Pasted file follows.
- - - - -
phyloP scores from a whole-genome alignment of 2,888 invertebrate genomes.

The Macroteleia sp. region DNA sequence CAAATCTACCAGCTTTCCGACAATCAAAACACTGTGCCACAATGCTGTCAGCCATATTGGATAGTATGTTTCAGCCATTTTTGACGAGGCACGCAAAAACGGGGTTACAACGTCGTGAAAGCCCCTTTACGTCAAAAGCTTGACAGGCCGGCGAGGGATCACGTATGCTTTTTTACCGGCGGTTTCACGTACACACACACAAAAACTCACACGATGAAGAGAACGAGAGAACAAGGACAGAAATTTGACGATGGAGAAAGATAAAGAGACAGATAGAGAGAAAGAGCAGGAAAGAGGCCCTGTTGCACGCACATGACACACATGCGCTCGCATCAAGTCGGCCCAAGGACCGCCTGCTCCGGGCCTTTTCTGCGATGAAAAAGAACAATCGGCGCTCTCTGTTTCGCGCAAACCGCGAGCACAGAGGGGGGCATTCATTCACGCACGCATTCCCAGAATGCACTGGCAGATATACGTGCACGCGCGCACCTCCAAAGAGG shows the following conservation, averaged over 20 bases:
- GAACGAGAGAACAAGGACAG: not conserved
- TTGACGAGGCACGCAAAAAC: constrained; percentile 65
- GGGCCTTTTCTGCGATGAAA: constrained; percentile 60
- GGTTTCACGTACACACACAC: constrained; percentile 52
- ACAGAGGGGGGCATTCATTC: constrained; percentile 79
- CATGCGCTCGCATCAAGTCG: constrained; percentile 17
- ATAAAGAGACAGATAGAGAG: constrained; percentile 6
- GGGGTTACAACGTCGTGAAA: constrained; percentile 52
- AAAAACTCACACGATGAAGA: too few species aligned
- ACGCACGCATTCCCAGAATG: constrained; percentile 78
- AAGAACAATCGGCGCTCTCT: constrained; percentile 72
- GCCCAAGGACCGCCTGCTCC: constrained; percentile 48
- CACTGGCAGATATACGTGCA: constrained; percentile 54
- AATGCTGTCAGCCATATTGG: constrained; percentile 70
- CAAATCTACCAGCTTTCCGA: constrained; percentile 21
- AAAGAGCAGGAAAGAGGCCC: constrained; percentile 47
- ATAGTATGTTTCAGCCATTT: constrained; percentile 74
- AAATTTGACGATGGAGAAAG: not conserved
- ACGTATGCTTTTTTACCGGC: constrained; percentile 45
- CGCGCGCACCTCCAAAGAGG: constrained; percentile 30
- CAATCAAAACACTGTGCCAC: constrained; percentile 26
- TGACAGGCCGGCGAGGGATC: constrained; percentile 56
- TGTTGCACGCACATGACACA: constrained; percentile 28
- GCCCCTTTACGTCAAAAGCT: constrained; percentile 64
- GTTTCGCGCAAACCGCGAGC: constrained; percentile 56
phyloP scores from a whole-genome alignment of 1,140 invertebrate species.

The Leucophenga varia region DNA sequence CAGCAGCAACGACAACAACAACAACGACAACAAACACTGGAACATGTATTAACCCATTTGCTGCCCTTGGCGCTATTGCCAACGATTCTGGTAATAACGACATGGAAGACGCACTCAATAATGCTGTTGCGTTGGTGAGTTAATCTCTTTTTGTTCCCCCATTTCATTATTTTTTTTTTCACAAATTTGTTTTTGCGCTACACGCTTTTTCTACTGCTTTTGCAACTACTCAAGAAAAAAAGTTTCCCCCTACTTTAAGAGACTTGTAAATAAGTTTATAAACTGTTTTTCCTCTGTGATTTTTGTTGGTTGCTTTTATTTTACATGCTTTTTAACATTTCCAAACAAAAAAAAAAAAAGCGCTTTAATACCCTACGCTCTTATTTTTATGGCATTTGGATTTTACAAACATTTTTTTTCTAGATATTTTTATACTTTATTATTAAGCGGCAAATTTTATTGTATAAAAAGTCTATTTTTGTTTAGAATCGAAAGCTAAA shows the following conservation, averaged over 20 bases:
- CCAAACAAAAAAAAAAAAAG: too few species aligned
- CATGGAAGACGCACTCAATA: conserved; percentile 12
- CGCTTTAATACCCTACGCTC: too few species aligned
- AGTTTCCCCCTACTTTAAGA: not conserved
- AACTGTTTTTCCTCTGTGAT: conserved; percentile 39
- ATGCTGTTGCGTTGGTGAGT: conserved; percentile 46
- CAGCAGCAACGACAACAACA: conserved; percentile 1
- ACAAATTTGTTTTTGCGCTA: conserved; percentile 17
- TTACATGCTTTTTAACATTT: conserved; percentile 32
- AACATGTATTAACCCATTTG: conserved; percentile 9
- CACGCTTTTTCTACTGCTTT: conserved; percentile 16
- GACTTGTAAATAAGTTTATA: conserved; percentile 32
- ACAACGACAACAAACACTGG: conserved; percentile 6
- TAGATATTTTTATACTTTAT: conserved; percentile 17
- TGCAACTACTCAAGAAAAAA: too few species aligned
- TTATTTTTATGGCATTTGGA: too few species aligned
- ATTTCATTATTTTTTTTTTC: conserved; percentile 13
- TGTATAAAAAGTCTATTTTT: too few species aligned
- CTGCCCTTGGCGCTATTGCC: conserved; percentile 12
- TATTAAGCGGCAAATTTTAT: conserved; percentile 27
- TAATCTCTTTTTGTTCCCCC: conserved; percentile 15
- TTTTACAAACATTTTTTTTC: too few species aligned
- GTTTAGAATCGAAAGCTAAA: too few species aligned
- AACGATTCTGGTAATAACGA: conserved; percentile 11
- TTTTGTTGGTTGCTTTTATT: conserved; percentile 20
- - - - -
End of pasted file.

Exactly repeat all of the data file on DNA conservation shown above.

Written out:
phyloP scores from a whole-genome alignment of 2,888 invertebrate genomes.

The Macroteleia sp. region DNA sequence CAAATCTACCAGCTTTCCGACAATCAAAACACTGTGCCACAATGCTGTCAGCCATATTGGATAGTATGTTTCAGCCATTTTTGACGAGGCACGCAAAAACGGGGTTACAACGTCGTGAAAGCCCCTTTACGTCAAAAGCTTGACAGGCCGGCGAGGGATCACGTATGCTTTTTTACCGGCGGTTTCACGTACACACACACAAAAACTCACACGATGAAGAGAACGAGAGAACAAGGACAGAAATTTGACGATGGAGAAAGATAAAGAGACAGATAGAGAGAAAGAGCAGGAAAGAGGCCCTGTTGCACGCACATGACACACATGCGCTCGCATCAAGTCGGCCCAAGGACCGCCTGCTCCGGGCCTTTTCTGCGATGAAAAAGAACAATCGGCGCTCTCTGTTTCGCGCAAACCGCGAGCACAGAGGGGGGCATTCATTCACGCACGCATTCCCAGAATGCACTGGCAGATATACGTGCACGCGCGCACCTCCAAAGAGG shows the following conservation, averaged over 20 bases:
- GAACGAGAGAACAAGGACAG: not conserved
- TTGACGAGGCACGCAAAAAC: constrained; percentile 65
- GGGCCTTTTCTGCGATGAAA: constrained; percentile 60
- GGTTTCACGTACACACACAC: constrained; percentile 52
- ACAGAGGGGGGCATTCATTC: constrained; percentile 79
- CATGCGCTCGCATCAAGTCG: constrained; percentile 17
- ATAAAGAGACAGATAGAGAG: constrained; percentile 6
- GGGGTTACAACGTCGTGAAA: constrained; percentile 52
- AAAAACTCACACGATGAAGA: too few species aligned
- ACGCACGCATTCCCAGAATG: constrained; percentile 78
- AAGAACAATCGGCGCTCTCT: constrained; percentile 72
- GCCCAAGGACCGCCTGCTCC: constrained; percentile 48
- CACTGGCAGATATACGTGCA: constrained; percentile 54
- AATGCTGTCAGCCATATTGG: constrained; percentile 70
- CAAATCTACCAGCTTTCCGA: constrained; percentile 21
- AAAGAGCAGGAAAGAGGCCC: constrained; percentile 47
- ATAGTATGTTTCAGCCATTT: constrained; percentile 74
- AAATTTGACGATGGAGAAAG: not conserved
- ACGTATGCTTTTTTACCGGC: constrained; percentile 45
- CGCGCGCACCTCCAAAGAGG: constrained; percentile 30
- CAATCAAAACACTGTGCCAC: constrained; percentile 26
- TGACAGGCCGGCGAGGGATC: constrained; percentile 56
- TGTTGCACGCACATGACACA: constrained; percentile 28
- GCCCCTTTACGTCAAAAGCT: constrained; percentile 64
- GTTTCGCGCAAACCGCGAGC: constrained; percentile 56
phyloP scores from a whole-genome alignment of 1,140 invertebrate species.

The Leucophenga varia region DNA sequence CAGCAGCAACGACAACAACAACAACGACAACAAACACTGGAACATGTATTAACCCATTTGCTGCCCTTGGCGCTATTGCCAACGATTCTGGTAATAACGACATGGAAGACGCACTCAATAATGCTGTTGCGTTGGTGAGTTAATCTCTTTTTGTTCCCCCATTTCATTATTTTTTTTTTCACAAATTTGTTTTTGCGCTACACGCTTTTTCTACTGCTTTTGCAACTACTCAAGAAAAAAAGTTTCCCCCTACTTTAAGAGACTTGTAAATAAGTTTATAAACTGTTTTTCCTCTGTGATTTTTGTTGGTTGCTTTTATTTTACATGCTTTTTAACATTTCCAAACAAAAAAAAAAAAAGCGCTTTAATACCCTACGCTCTTATTTTTATGGCATTTGGATTTTACAAACATTTTTTTTCTAGATATTTTTATACTTTATTATTAAGCGGCAAATTTTATTGTATAAAAAGTCTATTTTTGTTTAGAATCGAAAGCTAAA shows the following conservation, averaged over 20 bases:
- CCAAACAAAAAAAAAAAAAG: too few species aligned
- CATGGAAGACGCACTCAATA: conserved; percentile 12
- CGCTTTAATACCCTACGCTC: too few species aligned
- AGTTTCCCCCTACTTTAAGA: not conserved
- AACTGTTTTTCCTCTGTGAT: conserved; percentile 39
- ATGCTGTTGCGTTGGTGAGT: conserved; percentile 46
- CAGCAGCAACGACAACAACA: conserved; percentile 1
- ACAAATTTGTTTTTGCGCTA: conserved; percentile 17
- TTACATGCTTTTTAACATTT: conserved; percentile 32
- AACATGTATTAACCCATTTG: conserved; percentile 9
- CACGCTTTTTCTACTGCTTT: conserved; percentile 16
- GACTTGTAAATAAGTTTATA: conserved; percentile 32
- ACAACGACAACAAACACTGG: conserved; percentile 6
- TAGATATTTTTATACTTTAT: conserved; percentile 17
- TGCAACTACTCAAGAAAAAA: too few species aligned
- TTATTTTTATGGCATTTGGA: too few species aligned
- ATTTCATTATTTTTTTTTTC: conserved; percentile 13
- TGTATAAAAAGTCTATTTTT: too few species aligned
- CTGCCCTTGGCGCTATTGCC: conserved; percentile 12
- TATTAAGCGGCAAATTTTAT: conserved; percentile 27
- TAATCTCTTTTTGTTCCCCC: conserved; percentile 15
- TTTTACAAACATTTTTTTTC: too few species aligned
- GTTTAGAATCGAAAGCTAAA: too few species aligned
- AACGATTCTGGTAATAACGA: conserved; percentile 11
- TTTTGTTGGTTGCTTTTATT: conserved; percentile 20